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Boris Gelfand vs Gata Kamsky
FIDE Grand Prix Tashkent (2012), Tashkent UZB, rd 5, Nov-27
Dutch Defense: Leningrad. Warsaw Variation (A88)  ·  0-1



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Kibitzer's Corner
Nov-27-12  Marmot PFL: Kamsky seldom plays the Dutch, and Gelfand seems unprepared. The plan of 17 f4 and 18 Nf2 looks over optimistic.
Nov-27-12  Ulhumbrus: Instead of 8 d5, 8 Re1 suppoerts the advance e4.

10...Na6! serves to defend the backward d6 pawn by preparing in reply to Ba3 the move ...Nc5 obstructing the bishop's attack on the d6 pawn. Kamsky may have prepared this idea. White turns out to be unable to overpower the backward d6 pawn in time and Black gets in his advance ...d5 first.

Premium Chessgames Member
  tamar: Boris may see a steady diet of the Leningrad Dutch now that he has lost twice within a year.

The first was Gelfand vs Nakamura, 2012, where Nakamura allowed the exchange of the Be6 bishop.

Kamsky withdrew the bishop to d7, but then tried the rare 13...h6, seen only once on this database S Siebrecht vs Nijboer, 2005 1/2

Gelfand tried an analogous strategy as Siebrecht, but without a black pawn on g5, f4 turned out to be a time-wasting move, leaving holes on e4 and e3.

Kamsky played energetically, going a pawn down with 20...d5, but seeing White had no answer for the calm 23...Qc7, with multiple threats 24...b6, 24...Ne3, and 24...Bc3 in answer to 24 Rd2 in the game.

Nov-27-12  wordfunph: the only thing left for white on the 33rd move is the will to live.
Nov-27-12  The17thPawn: <wordfunph> - "Hope springs eternal in the human breast":)
Nov-27-12  parmetd: tamar - twice?
Three times.
Gelfand vs S Williams, 2012
Premium Chessgames Member
  tamar: <parmetd> 3.5 times if we count Gelfand vs Van Wely, 2012 as half a loss when he blundered away a win.
Nov-27-12  superstoned: GM Kamsky. A true chess warrior!
Nov-27-12  parmetd: Draws aren't a half loss so lets stick with 3.
Nov-27-12  vinidivici: wow, its been for a while to see Dutch being played at the highest level. Nice game from Kamsky.
Nov-27-12  Bartimaeus: 23. Bxc5 seems to be the losing move here. Qxc5 might have been better though positionally black is far more comfortable at this point.
Nov-28-12  Hesam7: Very odd game from Gelfand. First I am surprised that he did not play 2 Bg5! next right after the opening his play is simply continuously bad. The first point where he slips seems to be 16 Ba3?!. It seems that here he started a long term plan of trying to play e4 in one move which basically lost him the game.

Instead 16 Nf4 Bf7 17 Nd3 seems much better.

(a) 17...Nc5?! 18 Nc5 dc5 19 Qc2 does not look so good for Black.

(b) The central break 17...d5 does not yield the desired results: 18 cd5 Nd5 19 Nd5 Bd5 20 Bg7 Kg7 21 Qb2 Kh7 22 Bd5 Rd5 23 Nf4.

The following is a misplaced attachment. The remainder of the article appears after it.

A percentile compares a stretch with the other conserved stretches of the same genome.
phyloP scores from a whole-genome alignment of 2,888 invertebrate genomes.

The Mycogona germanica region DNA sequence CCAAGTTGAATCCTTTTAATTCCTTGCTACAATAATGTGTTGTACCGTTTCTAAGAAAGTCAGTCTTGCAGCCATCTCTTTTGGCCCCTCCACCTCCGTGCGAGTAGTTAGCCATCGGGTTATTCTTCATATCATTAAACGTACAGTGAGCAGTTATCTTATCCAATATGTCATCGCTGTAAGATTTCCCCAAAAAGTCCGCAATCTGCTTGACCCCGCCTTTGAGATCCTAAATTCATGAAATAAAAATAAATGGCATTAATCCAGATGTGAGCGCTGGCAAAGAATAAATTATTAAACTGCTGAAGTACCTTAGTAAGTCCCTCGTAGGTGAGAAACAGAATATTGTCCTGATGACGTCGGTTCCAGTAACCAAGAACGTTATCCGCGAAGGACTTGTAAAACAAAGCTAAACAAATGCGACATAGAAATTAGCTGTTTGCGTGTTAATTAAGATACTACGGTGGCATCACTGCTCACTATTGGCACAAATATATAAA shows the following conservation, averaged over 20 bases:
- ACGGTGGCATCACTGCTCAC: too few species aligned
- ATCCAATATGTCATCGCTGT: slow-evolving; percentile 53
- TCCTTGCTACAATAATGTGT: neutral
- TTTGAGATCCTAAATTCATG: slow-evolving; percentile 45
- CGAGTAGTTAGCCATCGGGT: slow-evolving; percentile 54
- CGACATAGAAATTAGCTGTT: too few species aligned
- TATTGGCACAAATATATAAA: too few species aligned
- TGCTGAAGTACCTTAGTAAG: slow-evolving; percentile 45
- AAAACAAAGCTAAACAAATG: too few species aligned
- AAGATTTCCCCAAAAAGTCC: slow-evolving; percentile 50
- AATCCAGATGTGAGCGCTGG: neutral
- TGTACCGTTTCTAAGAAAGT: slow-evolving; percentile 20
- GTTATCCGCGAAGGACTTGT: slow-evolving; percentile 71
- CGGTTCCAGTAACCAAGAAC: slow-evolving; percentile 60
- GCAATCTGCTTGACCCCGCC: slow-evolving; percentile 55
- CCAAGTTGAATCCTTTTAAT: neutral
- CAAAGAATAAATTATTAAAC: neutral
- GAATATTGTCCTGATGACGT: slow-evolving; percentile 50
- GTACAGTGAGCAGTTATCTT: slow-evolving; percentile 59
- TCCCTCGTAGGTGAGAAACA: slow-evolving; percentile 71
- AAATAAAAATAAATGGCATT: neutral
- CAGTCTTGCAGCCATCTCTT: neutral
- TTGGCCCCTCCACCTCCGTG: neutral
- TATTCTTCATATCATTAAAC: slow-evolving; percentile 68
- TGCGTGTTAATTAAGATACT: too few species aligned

(c) 17...Ne4 is also unattractive: 18 Ne4 fe4 19 Bg7 Kg7 20 Qe3 Rfe8 21 Nb2 and Black's weak King and Q-side plus the vulnerability of the e4-pawn spell trouble.

(d) Black's best is 17...g5, but after 18 Qc2

click for larger view

White enjoys a very small yet stable advantage due to his safer King. Note that the f7-Bishop can not move b/c of b4-b5 tearing the Black Q-side to pieces.

Nov-28-12  Hesam7: 10 b3 is another strange choice by Gelfand, 10 Qd3 is played more (83 vs 79 games) and scores vastly better (71.1% vs 54.5%).

And the Dutch should not have been a surprise to Gelfand, after all in their 2011 candidate matches Kamsky did play it against him ...

Premium Chessgames Member
  Troller: 10.Qd3 is more tactical - possibly Gelfand feared some concrete prep and decided to go for the more positional b3. I think he also played this line previously and is probably better prepared here.

Of course he ended up in a tactical mess anyway, but kudos to Kamsky for playing a beautiful game.

Premium Chessgames Member
  perfidious: The line beginning with 10.b3 is not bad at all and the following game provides a cautionary tale if Black should try to grab the forlorn-looking rook in the corner: Krogius vs A Elizarov, 1967.

That said, on the two occasions I reached the position before White's tenth move, my preference was 10.Qd3, both against John Curdo.

In the 1982 Boylston Masters, my recollection is that my play in the early middlegame was not the most testing, but that he made a tactical error in a balanced position which led to a lost ending, eventually converted.

The second go-round, in the decisive game of the 1984 Vermont championship, featured 10....Na6 11.Ng5 Qe7 12.Bf4 Rad8 13.Ng5 Qe7. Not sure whether White has much of an advantage hereabouts, but Curdo eventually won this.

Premium Chessgames Member
  HeMateMe: How does it end? What if Gelfie plays 34. K-g2?
Premium Chessgames Member
  perfidious: <HMM> At any level, playing this out is a grim business: White is down a clear exchange with no counterchances.

After your suggestion 34.Kg2, 34....a5 looks to be one idea.

Nov-29-12  ajile: The move that Black hates the most is e4 by White. Against the Leningrad White usually wants to prepare and play e4 as soon as possible to make Black's light square weaknesses more apparent.
Premium Chessgames Member
  Everett: < The17thPawn: <wordfunph> - "Hope springs eternal in the human breast":)>

I thought it was "something springs eternal when seeing women's breasts."

Jan-28-13  The17thPawn: <Everett> - Alexander Pope may have been thinking along your lines but couldn't hope to get such thoughts published during his day.
Premium Chessgames Member
  GrahamClayton: 22...♗xd5 23. ♕xc5 ♕xc5 24. ♗xc5 ♖xe2, and the Black rook is very well positioned on the 2nd rank.

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